Storage of Goods

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These will include:

  • handling equipment used;
  • space available;
  • type of storage system chosen;
  • permissible floor loadings
  •  potential for mezzanine flooring (NB Planning Permission may be required – check with the Planning and Development Department of the Council);
  • shape and general fragility of the article, e.g
  • long, thin  –  horizontal racks
  • box shaped  –  built into a stack, with suitable bonding
  • cylindrical  –  storage on side or on end, suitably secured.


Heaps  –  require suitably constructed bays of sufficient strength, and regular inspection of materials and storage areas.



  1.  Timber and Board

Of the 49 fatal accidents in the woodworking industry between 1981-1986, 30 involved works transport, falls from timber stacks or the collapse of timber or board stacks.  The method of stacking of sawn timber will be determined by the length of time the timber is likely to be in stock and the degree of drying out required.

Stacks should

  • be on firm, level ground with substantial bearers;
  • utilise spacers (‘sticks’) which are sound and of adequate and uniform size;
  • be built of timber of similar lengths;
  • at very exposed sites, be built with a diagonal of its plan in line with the wind;
  • have no loose material on the top;
  • have suitable independent anchorages for tarpaulins, if used;
  • have sound and secure banding, if used;
  • be periodically inspected;
  • in general not exceed a height of 1 1/2  times the face width;
  • not have staggered timber ends protruding as a means of access up the stack.
  1.  Log Timber

(a)  Pyramid Stacks

  • larger logs at the bottom;
  • bottom layer secured against rolling.

(b)  Stacking against lateral supports

  • securely anchored stanchions or lateral supports;
  • sufficient strength.
  1. Boards

(a)  Flat

  • ideally should be stored flat on a level surface;
  • suitable pallets, battens or purpose-built racking system should be used;
  • even distribution of load to be ensured through using battens of adequate length over the width of the stack.

(b)  Pigeon hole system

  • alternative method to the preferred (flat) method;
  • boards to have adequate support in the vertical position.


Detailed guidance is contained in, or referred to in, the Glass and Glazing element of this manual.


Detailed guidance is contained in, or referred to in, the Steel Stockholding element of this manual.


  • These are commonly stored on pallets.
  • Need to ‘tie-in’ or bond layers with a stack by varying the pattern of laying.
  • May be advisable to ‘set-in’ the stack at each face by half an item width.
  • Corners should be built first and the inside then filled in.
  • Maximum height of a stack will vary; damage to lower items in stack will affect its stability.


Pallets assist the unitisation of loads for handling and storage by mechanical means.

Flat Pallets

Accidents usually arise from poor design, construction, unsuitability, poor maintenance or handling.

As a general guide, the height of the stack should not exceed the longest base dimension of the pallet.

Where permissible, should not stack palletised loads more than 4 loads high (in general) or 6 high (in limited circumstances).

Safe pallet use is detailed in booklet GN(PM)15 (see references) and includes:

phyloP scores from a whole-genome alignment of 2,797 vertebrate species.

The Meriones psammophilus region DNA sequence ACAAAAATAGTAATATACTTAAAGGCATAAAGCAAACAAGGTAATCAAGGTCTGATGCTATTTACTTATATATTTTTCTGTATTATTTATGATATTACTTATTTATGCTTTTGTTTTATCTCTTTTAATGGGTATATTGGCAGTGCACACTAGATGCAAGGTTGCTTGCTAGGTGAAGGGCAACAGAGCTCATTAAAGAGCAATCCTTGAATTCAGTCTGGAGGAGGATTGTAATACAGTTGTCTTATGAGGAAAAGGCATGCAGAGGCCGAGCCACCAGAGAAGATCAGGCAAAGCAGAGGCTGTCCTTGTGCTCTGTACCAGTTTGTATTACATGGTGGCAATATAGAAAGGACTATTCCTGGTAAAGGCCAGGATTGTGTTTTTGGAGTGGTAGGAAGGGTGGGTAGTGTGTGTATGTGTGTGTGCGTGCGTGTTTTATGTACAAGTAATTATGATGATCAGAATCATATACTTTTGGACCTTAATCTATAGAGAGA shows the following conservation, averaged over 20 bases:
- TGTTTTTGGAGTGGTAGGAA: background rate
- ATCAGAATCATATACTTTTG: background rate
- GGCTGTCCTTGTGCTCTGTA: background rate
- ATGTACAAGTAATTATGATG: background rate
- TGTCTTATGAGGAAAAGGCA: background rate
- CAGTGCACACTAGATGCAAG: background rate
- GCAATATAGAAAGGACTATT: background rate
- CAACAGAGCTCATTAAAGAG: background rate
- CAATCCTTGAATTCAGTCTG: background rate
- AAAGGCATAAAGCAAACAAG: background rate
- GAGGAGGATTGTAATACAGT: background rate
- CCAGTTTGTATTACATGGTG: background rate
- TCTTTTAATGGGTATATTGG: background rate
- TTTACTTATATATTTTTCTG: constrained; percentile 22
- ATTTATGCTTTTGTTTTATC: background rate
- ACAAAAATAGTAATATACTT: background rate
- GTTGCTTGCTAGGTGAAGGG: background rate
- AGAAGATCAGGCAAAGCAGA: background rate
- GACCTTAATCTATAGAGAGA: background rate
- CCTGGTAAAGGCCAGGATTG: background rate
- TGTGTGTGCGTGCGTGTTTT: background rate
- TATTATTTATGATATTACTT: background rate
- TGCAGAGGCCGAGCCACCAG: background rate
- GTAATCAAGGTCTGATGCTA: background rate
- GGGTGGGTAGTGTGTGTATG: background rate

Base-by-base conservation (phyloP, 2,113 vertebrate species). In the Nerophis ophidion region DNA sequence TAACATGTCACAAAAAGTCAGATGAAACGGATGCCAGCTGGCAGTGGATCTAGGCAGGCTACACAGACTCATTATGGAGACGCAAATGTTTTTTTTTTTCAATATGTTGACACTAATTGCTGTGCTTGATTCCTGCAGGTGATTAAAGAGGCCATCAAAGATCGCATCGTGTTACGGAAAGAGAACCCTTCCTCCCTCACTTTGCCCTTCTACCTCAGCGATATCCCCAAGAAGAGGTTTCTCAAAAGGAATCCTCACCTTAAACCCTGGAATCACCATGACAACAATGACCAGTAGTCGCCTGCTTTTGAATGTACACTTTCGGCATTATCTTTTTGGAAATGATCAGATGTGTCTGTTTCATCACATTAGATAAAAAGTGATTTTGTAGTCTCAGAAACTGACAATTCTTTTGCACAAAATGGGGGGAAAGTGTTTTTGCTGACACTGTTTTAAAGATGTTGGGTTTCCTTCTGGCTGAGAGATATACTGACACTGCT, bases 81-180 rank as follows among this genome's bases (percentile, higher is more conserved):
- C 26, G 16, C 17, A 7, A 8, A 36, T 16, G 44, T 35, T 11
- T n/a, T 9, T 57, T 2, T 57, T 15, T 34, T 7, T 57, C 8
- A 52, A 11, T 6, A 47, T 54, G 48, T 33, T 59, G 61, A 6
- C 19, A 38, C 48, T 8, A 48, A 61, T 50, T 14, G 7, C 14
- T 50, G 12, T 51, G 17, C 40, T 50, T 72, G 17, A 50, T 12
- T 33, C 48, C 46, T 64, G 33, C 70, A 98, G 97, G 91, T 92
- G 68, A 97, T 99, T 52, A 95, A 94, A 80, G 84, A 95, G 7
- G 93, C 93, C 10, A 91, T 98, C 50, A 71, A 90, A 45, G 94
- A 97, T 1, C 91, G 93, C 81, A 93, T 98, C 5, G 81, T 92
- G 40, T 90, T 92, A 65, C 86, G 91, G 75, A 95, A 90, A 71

• damage inspection and out-sorting routine;
  • proper handling and storage;
  • proper use with lift trucks i.e. forks to extend in at least 3/4 of the pallet; mast to be vertical; pallet against the heel of the forks; correct fork spacing.

HS(G)76 ‘Health and safety in retail and wholesale warehouses’ contains extensive guidance on the use of pallet-related equipment (stretch wrap machines, inverters, converters, roll containers).


The term racking is used to describe a skeleton framework of fixed or adjustable design to support loads without the use of shelves.  It is usually qualified, e.g. pallet racking, tyre racking.

Common types include adjustable pallet racking, mobile racking, cantilever racking and live storage racking.

The basic principles for safe installation/use include:

  • following manufacturer’s instructions;
  • sound, level floors;
  • suitably secured to building (if needs to be)
  • where necessary (e.g. with lift truck operations) to be fixed to the floor; also depends on height : depth ratio
  • adequate width of aisles
  • notice affixed stating maximum load
  • system/means to establish weight of palletised loads before storage decision
  • highly visible colours for key components, e.g. horizontal beams
  • protection with column guards or guide rails, particularly at corners; conspicuous colouring
  • maintenance to include regular planned inspections, defect reporting system, suitable record keeping
  • safe systems for placing and retrieving stock

Extensive guidance on racking is contained in ‘Recommended Practice for the Use of Static Racking’. (See References/Further Details)


  1.  Have you carried out risk assessments of goodsstorage at your premises? YES/NO
  1.  Have you identified and implemented control measures, i.e. precautions and policies covering:
  • selection, design and installation YES/NO
  • working practices and procedures YES/NO
  • maintenance and defect reporting YES/NO
  1.  Have you a system to log maintenance checks, remedy of defects etc? YES/NO
  1.  Do you inform, instruct and train your staff (as appropriate) with regard to safe working procedures etc. and log such training? YES/NO


  1.  Booklet HS(G)76 – Health and Safety in Retail and Wholesale Warehouses- (HSE)    ISBN 0-11-885731-2
  2.  Guidance Note PM15 – Safety in the use of pallets (HSE). ISBN 0 7176 1522 7.

3.  HSE Information Sheet (Woodworking) No. 2 – Safe stacking and handling of timber and board – (HSE).